SILVER SPRING, Md. (WUSA) --- When President Obama told CBS News anchor Scott Pelley that he could not guarantee 27 million social security checks would be sent to recipients on August 3rd, if there is no agreement to raise the debt ceiling by August 2nd, residents of the Leisure World retirement complex were taken aback.
"You know what will happen. People will be put out of their places. They'll be put out. How are you going to pay your rent? I got rent coming up this month. How am I going to pay it," he asked.
"I'm very much upset by it because I want my social security check. I live on it. That's important to me," said Thomas Conolly.
"What would you say to these negotiators," asked 9News Now.
"I think someone has to concede and think about their country and not just their political party," Conolly said.
At a nearby softball field, Americans of younger generations played spirited games in the summer heat and humidity as 9News Now asked whether negotiators are spending too much time debating entitlement programs like social security.
"Yuh, I'd say there is too much time being spent on that than what could be spent on more important things in order to balance the budget," said Zack Angel as he prepared for a run through nearby woods.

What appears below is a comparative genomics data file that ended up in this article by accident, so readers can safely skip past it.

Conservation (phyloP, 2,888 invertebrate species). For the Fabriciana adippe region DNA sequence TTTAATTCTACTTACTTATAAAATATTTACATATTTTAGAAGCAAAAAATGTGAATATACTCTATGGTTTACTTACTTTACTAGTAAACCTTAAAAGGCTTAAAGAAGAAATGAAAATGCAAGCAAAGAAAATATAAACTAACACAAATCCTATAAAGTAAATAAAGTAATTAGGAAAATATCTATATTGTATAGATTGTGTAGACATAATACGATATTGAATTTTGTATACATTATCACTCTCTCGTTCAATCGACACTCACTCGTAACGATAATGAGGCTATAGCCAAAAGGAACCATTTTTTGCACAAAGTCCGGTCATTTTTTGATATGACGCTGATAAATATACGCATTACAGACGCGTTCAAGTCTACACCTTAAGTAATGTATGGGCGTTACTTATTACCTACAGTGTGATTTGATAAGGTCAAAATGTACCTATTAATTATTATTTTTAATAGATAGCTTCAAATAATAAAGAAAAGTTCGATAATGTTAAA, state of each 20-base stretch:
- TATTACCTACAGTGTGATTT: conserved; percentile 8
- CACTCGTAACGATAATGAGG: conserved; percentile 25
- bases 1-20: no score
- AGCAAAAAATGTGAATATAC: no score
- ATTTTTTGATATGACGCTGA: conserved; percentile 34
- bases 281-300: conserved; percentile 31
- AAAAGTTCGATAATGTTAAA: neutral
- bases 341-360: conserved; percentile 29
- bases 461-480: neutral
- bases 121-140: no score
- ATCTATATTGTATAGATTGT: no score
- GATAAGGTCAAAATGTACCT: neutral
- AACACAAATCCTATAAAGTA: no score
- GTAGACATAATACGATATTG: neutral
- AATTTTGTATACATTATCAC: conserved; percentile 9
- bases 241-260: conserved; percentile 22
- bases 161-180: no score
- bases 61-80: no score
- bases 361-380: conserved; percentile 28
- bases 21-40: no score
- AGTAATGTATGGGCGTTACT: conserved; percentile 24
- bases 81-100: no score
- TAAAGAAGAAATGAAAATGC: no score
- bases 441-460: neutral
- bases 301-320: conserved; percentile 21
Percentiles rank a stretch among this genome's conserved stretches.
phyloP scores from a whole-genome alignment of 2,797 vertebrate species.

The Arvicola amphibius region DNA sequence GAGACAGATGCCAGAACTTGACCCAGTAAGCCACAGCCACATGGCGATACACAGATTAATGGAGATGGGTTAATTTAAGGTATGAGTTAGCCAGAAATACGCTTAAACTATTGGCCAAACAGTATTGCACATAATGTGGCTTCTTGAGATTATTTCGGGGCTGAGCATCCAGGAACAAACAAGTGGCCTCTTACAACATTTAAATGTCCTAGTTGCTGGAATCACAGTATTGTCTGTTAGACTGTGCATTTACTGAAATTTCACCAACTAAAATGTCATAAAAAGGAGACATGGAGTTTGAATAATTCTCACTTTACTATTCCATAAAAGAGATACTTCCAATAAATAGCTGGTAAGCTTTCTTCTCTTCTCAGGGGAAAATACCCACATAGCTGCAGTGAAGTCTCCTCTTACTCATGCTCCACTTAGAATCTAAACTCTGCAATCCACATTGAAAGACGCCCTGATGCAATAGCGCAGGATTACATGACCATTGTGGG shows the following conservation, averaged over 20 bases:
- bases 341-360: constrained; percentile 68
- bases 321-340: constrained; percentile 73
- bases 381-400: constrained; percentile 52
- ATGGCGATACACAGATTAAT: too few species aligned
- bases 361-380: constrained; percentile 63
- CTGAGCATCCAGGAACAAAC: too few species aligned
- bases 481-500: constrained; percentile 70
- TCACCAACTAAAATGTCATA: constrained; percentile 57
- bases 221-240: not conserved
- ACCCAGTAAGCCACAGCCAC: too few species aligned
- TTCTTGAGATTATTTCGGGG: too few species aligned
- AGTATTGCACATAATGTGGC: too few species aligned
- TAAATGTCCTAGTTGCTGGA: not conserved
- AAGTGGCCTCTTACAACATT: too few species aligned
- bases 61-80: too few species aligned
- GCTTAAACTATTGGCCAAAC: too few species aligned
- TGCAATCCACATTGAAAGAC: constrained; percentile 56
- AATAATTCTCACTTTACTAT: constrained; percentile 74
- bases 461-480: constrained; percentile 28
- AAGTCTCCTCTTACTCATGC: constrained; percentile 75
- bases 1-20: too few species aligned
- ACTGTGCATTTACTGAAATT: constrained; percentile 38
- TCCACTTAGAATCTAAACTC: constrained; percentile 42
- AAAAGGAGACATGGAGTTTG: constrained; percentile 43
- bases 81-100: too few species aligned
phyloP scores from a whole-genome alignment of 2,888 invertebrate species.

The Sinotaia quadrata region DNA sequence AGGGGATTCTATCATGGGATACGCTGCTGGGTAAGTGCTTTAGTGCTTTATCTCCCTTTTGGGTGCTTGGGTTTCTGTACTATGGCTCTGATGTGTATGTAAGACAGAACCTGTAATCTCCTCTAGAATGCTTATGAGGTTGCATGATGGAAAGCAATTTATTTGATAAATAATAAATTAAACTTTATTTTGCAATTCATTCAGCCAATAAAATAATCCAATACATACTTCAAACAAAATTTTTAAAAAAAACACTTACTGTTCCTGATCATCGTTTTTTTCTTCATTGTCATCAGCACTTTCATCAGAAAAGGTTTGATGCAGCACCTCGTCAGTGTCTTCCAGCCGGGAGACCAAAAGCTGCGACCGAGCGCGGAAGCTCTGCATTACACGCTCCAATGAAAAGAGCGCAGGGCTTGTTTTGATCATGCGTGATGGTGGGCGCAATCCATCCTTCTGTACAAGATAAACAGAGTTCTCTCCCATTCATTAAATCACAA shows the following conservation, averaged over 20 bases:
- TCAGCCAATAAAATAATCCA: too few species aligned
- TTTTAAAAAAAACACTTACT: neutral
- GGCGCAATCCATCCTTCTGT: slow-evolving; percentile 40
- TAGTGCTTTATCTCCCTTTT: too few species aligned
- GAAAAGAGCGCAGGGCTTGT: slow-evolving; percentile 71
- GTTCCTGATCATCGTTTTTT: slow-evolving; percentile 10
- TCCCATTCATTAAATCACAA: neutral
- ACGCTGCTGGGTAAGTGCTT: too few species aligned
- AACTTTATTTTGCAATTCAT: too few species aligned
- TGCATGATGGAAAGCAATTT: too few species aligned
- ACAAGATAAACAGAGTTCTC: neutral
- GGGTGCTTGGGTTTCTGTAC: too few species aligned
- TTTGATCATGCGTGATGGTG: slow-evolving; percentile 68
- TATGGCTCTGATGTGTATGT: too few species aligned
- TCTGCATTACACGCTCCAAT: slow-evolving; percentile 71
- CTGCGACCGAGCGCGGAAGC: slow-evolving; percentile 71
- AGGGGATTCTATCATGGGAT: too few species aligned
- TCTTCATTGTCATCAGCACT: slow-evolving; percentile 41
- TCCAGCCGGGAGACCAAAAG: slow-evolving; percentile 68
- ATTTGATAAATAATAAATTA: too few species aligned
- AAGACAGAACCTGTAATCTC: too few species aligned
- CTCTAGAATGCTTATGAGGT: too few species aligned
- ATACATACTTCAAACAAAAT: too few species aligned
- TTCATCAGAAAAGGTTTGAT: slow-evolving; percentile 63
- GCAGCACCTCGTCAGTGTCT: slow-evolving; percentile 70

Alina Kasprik is 27 years old, and has thought about the money issues, including social security, involved in the debt ceiling debate.
"I guess it's a great focus for older Americans who probably rely quite a bit on income sources like social security.
"I guess young people are more focused on what is going to happen in the future, and whether we are going to have that in the future.
"For right now, there are a lot of different problems that are more of a focus for young Americans like the big government deficit that we are facing and how we're going to cut it and, if we don't, we probably will face even more serious than social security not going on time," Kasprik said.